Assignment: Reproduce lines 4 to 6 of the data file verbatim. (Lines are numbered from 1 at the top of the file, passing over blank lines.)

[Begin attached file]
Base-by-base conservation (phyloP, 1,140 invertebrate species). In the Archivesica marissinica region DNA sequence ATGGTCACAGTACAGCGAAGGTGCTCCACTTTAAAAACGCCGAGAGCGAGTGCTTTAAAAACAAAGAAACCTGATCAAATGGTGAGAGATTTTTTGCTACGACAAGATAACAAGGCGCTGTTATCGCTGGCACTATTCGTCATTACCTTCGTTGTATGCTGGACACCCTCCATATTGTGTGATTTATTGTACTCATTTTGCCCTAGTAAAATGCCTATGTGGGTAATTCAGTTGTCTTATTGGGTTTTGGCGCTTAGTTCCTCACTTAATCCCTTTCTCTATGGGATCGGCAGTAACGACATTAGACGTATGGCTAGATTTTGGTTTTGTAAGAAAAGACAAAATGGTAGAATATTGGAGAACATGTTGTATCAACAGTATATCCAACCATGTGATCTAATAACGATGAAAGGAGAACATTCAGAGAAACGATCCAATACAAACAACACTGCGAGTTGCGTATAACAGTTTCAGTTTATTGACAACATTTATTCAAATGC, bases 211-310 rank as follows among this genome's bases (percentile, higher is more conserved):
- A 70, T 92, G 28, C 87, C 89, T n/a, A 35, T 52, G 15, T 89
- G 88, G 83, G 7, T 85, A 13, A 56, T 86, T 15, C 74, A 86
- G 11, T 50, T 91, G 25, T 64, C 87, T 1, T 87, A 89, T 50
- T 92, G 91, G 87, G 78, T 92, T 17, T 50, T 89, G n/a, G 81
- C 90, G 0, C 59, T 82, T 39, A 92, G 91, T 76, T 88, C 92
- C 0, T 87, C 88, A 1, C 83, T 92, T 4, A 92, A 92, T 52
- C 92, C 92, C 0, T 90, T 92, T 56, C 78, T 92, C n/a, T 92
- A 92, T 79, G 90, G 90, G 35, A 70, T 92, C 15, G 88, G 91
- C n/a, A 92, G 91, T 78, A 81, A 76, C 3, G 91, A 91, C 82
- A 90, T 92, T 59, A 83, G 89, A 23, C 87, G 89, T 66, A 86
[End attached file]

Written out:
- G 11, T 50, T 91, G 25, T 64, C 87, T 1, T 87, A 89, T 50
- T 92, G 91, G 87, G 78, T 92, T 17, T 50, T 89, G n/a, G 81
- C 90, G 0, C 59, T 82, T 39, A 92, G 91, T 76, T 88, C 92